• The Paycheck Fairness Act (PFA) would update and strengthen the Equal Pay Act of 1963, closing loopholes that have weakened the law over time by allowing employers to justify paying workers unfairly. The PFA would also ensure workers can receive the same robust remedies for sex-based pay discrimination that are currently available to those subjected to discrimination based on race and ethnicity, and bar retaliation against workers who voluntarily discuss or disclose their wages. The bill also prohibits employers from relying on salary history in determining future pay; provides technical assistance to businesses; requires pay data collection; and supports salary negotiation skills training programs to give workers the tools to advocate for higher wages. The PFA was reintroduced in Congress on March 9, 2023—urge your members of Congress to pass the Paycheck Fairness Act now.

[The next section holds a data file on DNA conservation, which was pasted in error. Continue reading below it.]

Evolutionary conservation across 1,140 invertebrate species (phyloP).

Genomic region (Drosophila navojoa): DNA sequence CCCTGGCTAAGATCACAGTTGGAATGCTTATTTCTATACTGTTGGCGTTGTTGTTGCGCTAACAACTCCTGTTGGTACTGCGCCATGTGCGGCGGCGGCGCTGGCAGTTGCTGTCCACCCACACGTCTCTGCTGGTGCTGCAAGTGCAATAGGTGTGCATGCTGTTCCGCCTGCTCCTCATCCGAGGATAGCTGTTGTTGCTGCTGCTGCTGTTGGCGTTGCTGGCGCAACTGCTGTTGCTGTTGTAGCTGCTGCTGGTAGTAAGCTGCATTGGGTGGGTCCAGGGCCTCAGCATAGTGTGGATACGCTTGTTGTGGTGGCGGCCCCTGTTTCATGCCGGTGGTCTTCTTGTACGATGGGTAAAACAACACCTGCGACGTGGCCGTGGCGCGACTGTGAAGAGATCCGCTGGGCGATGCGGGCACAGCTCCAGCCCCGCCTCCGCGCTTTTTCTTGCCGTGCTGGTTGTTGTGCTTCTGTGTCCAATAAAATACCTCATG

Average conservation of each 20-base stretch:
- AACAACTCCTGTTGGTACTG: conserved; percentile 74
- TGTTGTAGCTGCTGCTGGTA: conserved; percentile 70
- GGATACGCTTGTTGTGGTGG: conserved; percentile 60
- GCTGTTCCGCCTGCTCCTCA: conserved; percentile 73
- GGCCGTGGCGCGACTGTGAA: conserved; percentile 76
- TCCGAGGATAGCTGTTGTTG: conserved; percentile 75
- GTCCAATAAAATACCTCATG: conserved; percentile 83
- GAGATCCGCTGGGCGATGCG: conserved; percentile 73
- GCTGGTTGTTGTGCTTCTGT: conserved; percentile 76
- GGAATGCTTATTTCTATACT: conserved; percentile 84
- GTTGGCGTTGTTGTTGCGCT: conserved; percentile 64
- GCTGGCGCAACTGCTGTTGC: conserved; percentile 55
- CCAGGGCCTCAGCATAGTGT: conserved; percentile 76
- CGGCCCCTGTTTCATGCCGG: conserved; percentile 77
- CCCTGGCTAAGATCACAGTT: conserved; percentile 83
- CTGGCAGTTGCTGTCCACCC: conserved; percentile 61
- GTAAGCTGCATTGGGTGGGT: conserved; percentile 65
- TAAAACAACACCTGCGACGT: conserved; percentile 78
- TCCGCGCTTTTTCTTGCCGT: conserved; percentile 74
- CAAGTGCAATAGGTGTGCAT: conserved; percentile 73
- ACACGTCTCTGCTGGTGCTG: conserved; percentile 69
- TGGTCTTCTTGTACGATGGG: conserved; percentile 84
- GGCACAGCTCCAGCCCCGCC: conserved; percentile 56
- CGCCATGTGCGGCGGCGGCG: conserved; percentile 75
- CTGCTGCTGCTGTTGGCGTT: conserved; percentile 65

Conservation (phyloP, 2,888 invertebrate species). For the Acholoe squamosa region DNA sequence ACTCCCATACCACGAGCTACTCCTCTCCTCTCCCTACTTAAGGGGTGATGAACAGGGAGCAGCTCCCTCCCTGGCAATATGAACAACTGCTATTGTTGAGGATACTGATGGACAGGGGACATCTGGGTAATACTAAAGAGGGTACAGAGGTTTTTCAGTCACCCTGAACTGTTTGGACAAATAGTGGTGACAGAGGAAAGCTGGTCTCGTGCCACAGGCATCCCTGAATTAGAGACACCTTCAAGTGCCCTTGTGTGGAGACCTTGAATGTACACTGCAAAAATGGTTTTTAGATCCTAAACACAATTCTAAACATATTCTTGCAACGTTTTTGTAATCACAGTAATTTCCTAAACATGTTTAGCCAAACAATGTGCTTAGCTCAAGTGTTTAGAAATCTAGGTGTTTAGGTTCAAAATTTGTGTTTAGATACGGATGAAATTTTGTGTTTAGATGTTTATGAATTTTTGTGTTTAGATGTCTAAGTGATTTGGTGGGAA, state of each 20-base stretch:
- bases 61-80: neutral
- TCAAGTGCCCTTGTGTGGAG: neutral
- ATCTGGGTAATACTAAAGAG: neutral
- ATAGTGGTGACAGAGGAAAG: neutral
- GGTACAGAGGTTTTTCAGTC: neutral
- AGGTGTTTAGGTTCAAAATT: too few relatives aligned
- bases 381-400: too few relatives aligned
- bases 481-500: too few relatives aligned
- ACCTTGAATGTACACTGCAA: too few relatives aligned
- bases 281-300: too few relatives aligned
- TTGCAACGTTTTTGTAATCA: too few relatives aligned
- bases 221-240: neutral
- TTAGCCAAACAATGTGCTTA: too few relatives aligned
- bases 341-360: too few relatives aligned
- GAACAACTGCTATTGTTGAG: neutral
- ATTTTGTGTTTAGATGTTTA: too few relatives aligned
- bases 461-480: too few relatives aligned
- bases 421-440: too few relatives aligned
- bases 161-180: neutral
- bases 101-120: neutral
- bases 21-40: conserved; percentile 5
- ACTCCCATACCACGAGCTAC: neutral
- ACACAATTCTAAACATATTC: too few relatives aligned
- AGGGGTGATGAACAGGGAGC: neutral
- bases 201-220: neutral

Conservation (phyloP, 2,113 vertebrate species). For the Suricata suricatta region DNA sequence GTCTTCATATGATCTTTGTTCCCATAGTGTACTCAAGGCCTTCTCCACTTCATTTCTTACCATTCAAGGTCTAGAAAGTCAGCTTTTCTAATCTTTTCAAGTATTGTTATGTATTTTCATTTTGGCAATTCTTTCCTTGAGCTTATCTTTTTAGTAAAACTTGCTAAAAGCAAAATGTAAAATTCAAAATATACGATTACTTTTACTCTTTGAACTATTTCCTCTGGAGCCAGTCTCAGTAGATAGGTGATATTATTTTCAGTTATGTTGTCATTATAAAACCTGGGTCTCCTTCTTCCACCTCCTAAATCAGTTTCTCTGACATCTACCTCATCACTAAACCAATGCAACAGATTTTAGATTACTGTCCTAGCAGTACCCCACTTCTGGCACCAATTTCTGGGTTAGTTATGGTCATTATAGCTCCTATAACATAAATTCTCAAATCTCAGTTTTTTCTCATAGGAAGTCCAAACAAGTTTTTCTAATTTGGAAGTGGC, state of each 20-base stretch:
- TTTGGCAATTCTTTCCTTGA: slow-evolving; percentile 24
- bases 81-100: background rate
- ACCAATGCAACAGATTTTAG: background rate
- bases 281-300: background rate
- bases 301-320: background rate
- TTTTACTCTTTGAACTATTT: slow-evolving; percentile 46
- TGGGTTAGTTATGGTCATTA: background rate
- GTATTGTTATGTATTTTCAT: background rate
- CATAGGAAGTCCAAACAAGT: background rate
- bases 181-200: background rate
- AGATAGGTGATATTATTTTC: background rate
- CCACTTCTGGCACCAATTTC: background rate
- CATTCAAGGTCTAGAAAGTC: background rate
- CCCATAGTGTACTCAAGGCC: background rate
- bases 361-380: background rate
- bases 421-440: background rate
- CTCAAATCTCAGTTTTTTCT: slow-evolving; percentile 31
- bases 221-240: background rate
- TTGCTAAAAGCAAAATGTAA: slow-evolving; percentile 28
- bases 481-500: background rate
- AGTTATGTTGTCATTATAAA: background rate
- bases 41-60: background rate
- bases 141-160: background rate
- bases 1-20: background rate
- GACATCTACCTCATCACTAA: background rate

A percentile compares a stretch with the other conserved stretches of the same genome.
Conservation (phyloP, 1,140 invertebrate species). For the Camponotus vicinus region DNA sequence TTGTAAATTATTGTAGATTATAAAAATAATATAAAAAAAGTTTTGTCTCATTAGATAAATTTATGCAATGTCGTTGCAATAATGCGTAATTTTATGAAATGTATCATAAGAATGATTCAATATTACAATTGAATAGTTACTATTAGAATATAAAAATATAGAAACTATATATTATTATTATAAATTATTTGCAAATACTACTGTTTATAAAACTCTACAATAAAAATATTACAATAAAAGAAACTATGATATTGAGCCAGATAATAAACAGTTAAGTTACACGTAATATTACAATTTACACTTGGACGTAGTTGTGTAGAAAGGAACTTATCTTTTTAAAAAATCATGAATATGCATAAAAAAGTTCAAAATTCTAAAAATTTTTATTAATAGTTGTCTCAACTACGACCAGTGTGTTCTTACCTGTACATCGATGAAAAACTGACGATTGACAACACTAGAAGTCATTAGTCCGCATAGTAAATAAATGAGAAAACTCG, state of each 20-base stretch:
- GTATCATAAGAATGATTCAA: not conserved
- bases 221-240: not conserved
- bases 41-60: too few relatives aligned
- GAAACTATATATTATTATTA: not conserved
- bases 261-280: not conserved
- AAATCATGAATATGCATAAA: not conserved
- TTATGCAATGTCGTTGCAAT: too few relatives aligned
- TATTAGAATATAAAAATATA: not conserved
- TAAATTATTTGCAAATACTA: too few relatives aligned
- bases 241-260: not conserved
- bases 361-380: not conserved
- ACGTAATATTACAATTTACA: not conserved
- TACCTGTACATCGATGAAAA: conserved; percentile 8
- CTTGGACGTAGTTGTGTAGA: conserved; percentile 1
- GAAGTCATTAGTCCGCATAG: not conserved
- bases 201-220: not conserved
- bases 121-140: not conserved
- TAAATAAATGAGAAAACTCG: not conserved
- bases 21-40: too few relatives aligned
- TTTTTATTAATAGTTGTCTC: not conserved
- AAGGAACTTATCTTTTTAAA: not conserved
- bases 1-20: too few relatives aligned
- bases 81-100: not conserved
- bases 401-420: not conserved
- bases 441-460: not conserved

• The Fair Pay Act would curb occupational segregation by requiring employers to provide equal pay for work of equivalent value, whether or not the jobs are the same. This legislation would prohibit paying workers less based on their sex or race than they do workers in equivalent jobs that are predominately filled by workers of a different sex or race. For example, this bill would address unequal pay in female-dominated jobs that are objectively rated equivalent to jobs traditionally dominated by men, a major factor behind the pay gap. The legislation would also ban discrimination for bringing or participating in a claim, require employers to file pay information with the EEOC, prohibit discrimination for discussing or disclosing wages, and stop employers from reducing the wages of higher earners (typically men) to comply with pay equity requirements.